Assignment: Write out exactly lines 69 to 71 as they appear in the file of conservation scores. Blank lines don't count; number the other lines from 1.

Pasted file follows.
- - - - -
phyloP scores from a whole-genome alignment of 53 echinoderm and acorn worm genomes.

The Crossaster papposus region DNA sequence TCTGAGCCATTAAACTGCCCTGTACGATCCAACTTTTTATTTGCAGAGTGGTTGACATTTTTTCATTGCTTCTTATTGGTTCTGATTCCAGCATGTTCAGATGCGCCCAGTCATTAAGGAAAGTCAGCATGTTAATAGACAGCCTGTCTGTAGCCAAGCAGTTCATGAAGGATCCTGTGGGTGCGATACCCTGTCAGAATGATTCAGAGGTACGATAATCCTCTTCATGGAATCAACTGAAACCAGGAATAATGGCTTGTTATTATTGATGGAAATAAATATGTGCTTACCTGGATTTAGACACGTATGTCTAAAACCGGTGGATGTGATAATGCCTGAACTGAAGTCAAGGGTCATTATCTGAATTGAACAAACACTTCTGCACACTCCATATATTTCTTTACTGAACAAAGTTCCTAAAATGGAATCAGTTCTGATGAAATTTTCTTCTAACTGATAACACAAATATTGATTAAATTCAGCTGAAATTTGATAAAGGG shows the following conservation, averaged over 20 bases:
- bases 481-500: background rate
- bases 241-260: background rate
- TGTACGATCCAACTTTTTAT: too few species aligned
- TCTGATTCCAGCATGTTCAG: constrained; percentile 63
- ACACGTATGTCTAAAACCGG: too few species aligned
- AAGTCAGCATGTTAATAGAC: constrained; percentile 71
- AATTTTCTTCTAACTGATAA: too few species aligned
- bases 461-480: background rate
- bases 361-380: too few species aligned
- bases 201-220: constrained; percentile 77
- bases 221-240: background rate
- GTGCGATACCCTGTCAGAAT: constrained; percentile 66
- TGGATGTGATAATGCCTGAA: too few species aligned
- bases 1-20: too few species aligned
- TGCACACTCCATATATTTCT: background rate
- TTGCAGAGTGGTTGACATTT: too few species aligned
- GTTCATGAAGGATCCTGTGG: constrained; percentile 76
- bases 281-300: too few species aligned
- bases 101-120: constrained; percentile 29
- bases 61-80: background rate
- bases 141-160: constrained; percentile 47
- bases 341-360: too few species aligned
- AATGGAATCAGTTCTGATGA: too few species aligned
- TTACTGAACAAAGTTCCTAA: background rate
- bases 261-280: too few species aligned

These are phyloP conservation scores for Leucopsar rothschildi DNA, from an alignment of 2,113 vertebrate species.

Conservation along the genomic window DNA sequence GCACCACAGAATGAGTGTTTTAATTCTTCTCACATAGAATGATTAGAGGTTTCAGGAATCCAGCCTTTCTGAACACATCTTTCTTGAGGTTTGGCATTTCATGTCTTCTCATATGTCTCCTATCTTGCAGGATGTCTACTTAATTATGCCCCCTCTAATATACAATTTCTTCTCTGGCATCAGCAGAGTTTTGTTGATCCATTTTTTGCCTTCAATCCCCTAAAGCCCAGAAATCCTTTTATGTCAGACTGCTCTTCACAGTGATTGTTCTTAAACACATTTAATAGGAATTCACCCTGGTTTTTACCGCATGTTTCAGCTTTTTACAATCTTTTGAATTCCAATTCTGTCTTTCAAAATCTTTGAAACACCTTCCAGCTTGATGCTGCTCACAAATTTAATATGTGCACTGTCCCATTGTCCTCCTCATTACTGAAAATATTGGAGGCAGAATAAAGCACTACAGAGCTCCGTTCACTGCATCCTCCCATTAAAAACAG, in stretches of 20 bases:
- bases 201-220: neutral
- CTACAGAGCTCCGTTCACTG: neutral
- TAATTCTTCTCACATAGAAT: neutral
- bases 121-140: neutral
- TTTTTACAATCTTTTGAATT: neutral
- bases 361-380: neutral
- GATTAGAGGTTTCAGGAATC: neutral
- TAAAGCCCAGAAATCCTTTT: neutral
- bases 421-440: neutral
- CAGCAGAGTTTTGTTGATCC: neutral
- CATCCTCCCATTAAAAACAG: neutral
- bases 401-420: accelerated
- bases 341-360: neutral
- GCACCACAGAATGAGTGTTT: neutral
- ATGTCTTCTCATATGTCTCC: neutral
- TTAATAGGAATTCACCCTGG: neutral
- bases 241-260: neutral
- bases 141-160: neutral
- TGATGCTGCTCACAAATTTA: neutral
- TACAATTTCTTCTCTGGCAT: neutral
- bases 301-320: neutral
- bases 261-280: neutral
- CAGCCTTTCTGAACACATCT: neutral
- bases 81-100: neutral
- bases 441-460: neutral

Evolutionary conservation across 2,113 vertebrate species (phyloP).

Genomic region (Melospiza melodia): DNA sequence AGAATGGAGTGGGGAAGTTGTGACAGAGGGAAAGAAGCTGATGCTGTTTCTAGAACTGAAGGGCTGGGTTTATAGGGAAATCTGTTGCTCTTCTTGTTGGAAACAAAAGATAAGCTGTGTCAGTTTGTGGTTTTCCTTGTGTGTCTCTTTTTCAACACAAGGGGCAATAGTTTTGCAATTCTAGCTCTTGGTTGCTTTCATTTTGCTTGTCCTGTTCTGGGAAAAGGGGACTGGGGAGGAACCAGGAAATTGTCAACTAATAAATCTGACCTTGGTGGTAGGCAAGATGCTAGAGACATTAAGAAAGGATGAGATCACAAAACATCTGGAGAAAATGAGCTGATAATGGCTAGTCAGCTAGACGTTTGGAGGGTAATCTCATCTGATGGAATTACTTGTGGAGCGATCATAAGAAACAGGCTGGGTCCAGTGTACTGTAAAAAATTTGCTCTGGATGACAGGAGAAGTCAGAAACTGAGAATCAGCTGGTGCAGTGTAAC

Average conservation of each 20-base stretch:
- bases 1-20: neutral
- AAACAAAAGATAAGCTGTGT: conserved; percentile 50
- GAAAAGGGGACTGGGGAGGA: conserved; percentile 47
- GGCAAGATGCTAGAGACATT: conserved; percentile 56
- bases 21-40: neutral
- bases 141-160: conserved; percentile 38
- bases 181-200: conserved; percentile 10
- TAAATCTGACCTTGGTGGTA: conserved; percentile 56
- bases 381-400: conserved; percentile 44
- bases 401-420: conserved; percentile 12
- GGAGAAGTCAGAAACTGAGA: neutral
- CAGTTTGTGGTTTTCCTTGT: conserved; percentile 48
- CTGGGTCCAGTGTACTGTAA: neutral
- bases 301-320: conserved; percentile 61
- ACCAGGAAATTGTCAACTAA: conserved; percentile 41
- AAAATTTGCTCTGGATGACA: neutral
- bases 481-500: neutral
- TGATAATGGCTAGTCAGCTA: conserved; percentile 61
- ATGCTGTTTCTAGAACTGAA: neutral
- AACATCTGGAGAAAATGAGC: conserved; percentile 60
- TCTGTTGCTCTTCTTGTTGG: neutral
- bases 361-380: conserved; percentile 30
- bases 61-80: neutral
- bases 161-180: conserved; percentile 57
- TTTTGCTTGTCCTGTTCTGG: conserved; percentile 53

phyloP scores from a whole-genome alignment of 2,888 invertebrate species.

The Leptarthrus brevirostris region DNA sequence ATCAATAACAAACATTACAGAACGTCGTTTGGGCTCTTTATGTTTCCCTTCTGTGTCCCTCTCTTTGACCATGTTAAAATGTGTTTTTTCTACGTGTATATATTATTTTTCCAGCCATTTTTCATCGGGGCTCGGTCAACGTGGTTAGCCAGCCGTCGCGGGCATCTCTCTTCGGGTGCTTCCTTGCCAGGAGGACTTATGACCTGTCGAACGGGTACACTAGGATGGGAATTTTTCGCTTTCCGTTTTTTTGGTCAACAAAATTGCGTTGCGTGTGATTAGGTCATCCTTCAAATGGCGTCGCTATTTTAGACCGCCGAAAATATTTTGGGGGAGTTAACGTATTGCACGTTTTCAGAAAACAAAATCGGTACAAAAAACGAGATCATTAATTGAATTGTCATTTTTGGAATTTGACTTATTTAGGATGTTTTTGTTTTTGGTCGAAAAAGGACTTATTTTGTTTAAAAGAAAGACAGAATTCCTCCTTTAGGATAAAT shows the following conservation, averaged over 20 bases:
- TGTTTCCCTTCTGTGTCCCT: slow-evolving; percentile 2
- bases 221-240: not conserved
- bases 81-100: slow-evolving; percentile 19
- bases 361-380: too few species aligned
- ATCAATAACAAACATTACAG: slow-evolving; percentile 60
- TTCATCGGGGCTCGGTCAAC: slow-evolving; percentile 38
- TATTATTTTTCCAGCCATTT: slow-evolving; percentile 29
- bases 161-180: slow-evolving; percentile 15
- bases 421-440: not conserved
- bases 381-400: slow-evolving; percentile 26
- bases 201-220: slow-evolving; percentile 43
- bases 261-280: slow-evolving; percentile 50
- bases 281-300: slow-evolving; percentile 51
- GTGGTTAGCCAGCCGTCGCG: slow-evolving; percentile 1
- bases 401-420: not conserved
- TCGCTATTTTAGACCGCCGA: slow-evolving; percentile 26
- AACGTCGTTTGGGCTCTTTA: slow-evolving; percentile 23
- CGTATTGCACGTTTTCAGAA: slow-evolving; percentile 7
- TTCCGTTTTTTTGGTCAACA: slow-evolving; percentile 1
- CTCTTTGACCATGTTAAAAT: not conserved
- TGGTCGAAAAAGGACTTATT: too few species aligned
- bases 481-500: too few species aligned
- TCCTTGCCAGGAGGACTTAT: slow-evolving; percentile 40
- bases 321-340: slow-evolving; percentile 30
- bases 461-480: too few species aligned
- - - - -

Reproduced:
- CAGTTTGTGGTTTTCCTTGT: conserved; percentile 48
- CTGGGTCCAGTGTACTGTAA: neutral
- bases 301-320: conserved; percentile 61